Despite complaints from anti-evolution activists, state-appointed citizen reviewers are now giving a top rating to most of the high school biology textbooks proposed for adoption in Texas this year — but the adoption of those textbooks still faces a big political obstacle at the State Board of Education.
State reviewers in August gave a top rating to just four of 14 proposed high school biology textbooks. Publishers want that top rating because it makes it easier to sell their textbooks to the state’s public schools.
Many of the reviewers’ objections focused on textbook coverage related to evolution. For example, one reviewer criticized a textbook for not including the inaccurate claims that “no transitional fossils have been discovered” and that the fossil record doesn’t necessarily support evolution. Another reviewer insisted that all of the textbooks include information on “creation science based on Biblical principles.”
But our examination of proposed editorial changes to those textbooks earlier this month found that publishers have resisted pressure to add those junk science arguments. We then sent the Texas Education Agency (TEA) a public information request for documents showing how reviewers have reacted to the refusal by publishers to weaken instruction on evolution.
We received those new documents on Friday. They show that reviewers have largely reversed course and are now giving 11 of the 14 textbooks a top rating. That number could change as the official review process moves to conclusion in the coming weeks. But it’s clear that after publishers resisted pressure from anti-evolution activists to dumb down their textbooks, reviewers raised their ratings of the textbooks anyway. That’s very good news because it shows that other reviewers on those teams — reviewers who aren’t anti-evolution activists — appear to be gaining the upper hand in internal debates over the textbooks.
The updated review for the Pearson textbook — a market leader — might best illustrate this change. In August state reviewers noted numerous objections to the Pearson textbook’s coverage of evolution. Pearson’s authors and editors refused to water down their evolution sections, but the reviewers now give the textbook a top rating anyway.
Even so, at least one reviewer — likely Ide Trotter, a longtime standard bearer for the creationist movement in Texas — complains bitterly about the Pearson textbook in the updated official review document we got from TEA. For example, the reviewer claims that the textbook’s “STATEMENT THAT ‘Every scientific test has supported Darwin’s basic idea.’ IS ABSOLUTELY UNTRUE.” [Capitalization in the original.] The complaints include other arguments often promoted by anti-evolution activists, including the pseudo-distinction between “microevolution” and “macroevolution” and the claim that “natural selection only purifies but something else is required to create significant variants to be selected.” (An “intelligent designer,” perhaps? Need you ask?)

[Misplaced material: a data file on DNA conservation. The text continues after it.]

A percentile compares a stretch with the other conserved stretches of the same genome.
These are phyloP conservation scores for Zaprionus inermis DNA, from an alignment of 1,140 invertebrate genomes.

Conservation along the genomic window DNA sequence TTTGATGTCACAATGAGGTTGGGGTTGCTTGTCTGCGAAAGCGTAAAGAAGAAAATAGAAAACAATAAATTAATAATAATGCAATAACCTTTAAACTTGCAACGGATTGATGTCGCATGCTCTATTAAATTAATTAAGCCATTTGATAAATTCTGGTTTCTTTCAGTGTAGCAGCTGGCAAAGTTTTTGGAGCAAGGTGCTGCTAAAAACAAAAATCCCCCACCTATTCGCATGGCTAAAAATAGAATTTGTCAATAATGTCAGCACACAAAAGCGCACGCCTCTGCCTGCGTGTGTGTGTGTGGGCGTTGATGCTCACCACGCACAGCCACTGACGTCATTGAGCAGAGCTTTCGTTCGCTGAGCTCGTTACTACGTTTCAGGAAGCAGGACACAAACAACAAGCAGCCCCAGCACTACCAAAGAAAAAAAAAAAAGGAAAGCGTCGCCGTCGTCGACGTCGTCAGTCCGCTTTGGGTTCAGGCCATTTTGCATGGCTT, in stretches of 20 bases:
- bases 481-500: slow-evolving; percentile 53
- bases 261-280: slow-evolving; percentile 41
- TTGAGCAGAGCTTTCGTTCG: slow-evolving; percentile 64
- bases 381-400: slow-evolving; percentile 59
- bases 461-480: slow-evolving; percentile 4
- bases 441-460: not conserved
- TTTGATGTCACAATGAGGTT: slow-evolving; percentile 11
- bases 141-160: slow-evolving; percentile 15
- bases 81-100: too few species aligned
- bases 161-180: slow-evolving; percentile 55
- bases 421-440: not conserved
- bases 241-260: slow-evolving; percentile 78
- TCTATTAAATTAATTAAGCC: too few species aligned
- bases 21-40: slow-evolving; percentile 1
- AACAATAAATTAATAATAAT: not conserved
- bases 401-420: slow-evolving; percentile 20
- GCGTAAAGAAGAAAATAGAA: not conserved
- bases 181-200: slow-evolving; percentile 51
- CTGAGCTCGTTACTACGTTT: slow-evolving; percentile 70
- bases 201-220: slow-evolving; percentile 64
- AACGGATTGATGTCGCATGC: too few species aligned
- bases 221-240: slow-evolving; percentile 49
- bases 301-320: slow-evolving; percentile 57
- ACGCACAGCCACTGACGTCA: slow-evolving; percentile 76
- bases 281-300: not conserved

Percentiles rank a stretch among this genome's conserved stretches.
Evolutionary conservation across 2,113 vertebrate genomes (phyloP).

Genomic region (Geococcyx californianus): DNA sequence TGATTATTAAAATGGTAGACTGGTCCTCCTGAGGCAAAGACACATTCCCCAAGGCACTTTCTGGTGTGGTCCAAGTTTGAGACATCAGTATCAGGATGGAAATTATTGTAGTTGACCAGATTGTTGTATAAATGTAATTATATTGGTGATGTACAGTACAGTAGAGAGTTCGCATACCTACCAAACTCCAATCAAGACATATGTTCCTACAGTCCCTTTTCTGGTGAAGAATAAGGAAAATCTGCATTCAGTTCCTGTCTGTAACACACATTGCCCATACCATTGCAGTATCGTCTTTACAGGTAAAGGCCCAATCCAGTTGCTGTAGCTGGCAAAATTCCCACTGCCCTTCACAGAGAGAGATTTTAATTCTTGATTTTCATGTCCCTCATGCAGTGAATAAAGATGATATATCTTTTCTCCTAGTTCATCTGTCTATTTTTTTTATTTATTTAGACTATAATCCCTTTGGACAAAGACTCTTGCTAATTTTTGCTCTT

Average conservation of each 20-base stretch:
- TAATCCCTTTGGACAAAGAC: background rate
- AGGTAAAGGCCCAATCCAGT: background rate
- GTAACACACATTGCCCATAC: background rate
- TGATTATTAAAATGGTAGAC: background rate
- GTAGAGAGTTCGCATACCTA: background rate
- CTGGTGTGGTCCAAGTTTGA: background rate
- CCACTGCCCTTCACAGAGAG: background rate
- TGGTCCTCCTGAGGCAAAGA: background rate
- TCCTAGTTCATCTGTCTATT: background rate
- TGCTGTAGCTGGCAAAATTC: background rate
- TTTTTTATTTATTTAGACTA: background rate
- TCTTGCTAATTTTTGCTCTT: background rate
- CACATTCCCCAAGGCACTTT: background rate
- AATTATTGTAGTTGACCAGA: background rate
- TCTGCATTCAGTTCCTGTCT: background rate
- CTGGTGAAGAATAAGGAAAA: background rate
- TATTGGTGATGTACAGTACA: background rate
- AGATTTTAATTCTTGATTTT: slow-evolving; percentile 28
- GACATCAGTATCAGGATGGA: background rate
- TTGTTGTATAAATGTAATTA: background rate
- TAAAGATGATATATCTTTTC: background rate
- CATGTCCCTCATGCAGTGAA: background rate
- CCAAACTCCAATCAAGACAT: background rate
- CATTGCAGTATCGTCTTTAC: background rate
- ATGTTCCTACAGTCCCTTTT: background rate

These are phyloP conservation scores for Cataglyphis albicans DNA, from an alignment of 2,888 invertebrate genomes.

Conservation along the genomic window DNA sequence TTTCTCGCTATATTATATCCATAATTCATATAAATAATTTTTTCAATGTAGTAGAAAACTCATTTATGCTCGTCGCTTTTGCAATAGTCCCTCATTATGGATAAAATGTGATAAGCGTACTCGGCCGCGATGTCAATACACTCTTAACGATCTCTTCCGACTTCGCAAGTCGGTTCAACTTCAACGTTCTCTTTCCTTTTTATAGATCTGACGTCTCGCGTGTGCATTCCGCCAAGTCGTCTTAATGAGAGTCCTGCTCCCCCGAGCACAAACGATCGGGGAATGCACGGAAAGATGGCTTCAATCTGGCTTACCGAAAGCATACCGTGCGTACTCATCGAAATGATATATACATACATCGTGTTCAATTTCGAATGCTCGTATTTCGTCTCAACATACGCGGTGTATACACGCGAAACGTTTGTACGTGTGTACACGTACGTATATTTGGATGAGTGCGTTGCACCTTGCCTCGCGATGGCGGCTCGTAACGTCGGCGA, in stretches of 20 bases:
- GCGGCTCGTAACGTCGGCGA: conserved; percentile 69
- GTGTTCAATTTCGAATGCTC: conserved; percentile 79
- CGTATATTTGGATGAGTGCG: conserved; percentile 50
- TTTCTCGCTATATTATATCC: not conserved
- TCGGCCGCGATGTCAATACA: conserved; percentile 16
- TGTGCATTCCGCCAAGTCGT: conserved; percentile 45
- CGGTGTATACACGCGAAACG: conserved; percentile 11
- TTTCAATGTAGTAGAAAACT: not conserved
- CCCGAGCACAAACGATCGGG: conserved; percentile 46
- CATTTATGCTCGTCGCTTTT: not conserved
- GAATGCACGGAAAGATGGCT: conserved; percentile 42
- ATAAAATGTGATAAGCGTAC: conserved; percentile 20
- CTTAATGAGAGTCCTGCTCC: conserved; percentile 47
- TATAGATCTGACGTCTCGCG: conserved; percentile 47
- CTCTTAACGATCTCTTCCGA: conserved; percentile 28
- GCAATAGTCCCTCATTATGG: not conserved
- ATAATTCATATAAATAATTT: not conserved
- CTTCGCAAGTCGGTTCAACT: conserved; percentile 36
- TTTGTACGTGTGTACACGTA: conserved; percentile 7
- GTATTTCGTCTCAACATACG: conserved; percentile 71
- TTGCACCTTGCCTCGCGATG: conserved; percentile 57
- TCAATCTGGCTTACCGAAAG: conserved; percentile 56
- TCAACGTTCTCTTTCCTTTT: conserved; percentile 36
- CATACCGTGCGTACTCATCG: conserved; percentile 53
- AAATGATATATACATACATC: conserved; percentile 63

While it’s encouraging that most of the official reviewers are now rewarding publishers for standing up for science in their textbooks, this battle is far from over. Next month the State Board of Education will vote on which textbooks to place on the official adoption list for public schools. State board politicians in past adoptions have refused to approve textbooks that include content they don’t like — regardless of what scholars and teachers say. In 2007, for example, state board members rejected a proposed third-grade mathematics textbook because (they later said) they objected to how it taught multiplication. In 2003 the board’s anti-evolution members tried (but failed) to block the adoption of new high school biology textbooks that didn’t include information about phony “weaknesses” of evolution.
So stay tuned. We still have a lot of work to do over the next four weeks. And if you haven’t already done so, add your name to the thousands of others on our Stand Up for Science petition calling for the State Board of Education to adopt textbooks based on established, mainstream science.
One thought on “More Good News on Texas Science Textbooks, But Politics Still an Obstacle”
I am all for study about the climate change. What I am concerned though is the study of evolution if it all hints at eugenic or trying to influence what group of people have children and those who don’t and other issues that hint at Eugenics. I also wonder evolution and population have to taught in lower education schools. AISD has evolution as a topic along with population. It seems some of this could be taught in sociology classes. A lot of this strays into social engineering. If I am missing something let me know. I know though that Darwin half cousin Francis Dalton after reading Darwin’s theories promoted Eugenics. That is my concern. I find that more alarming than taking the Genesis story literally.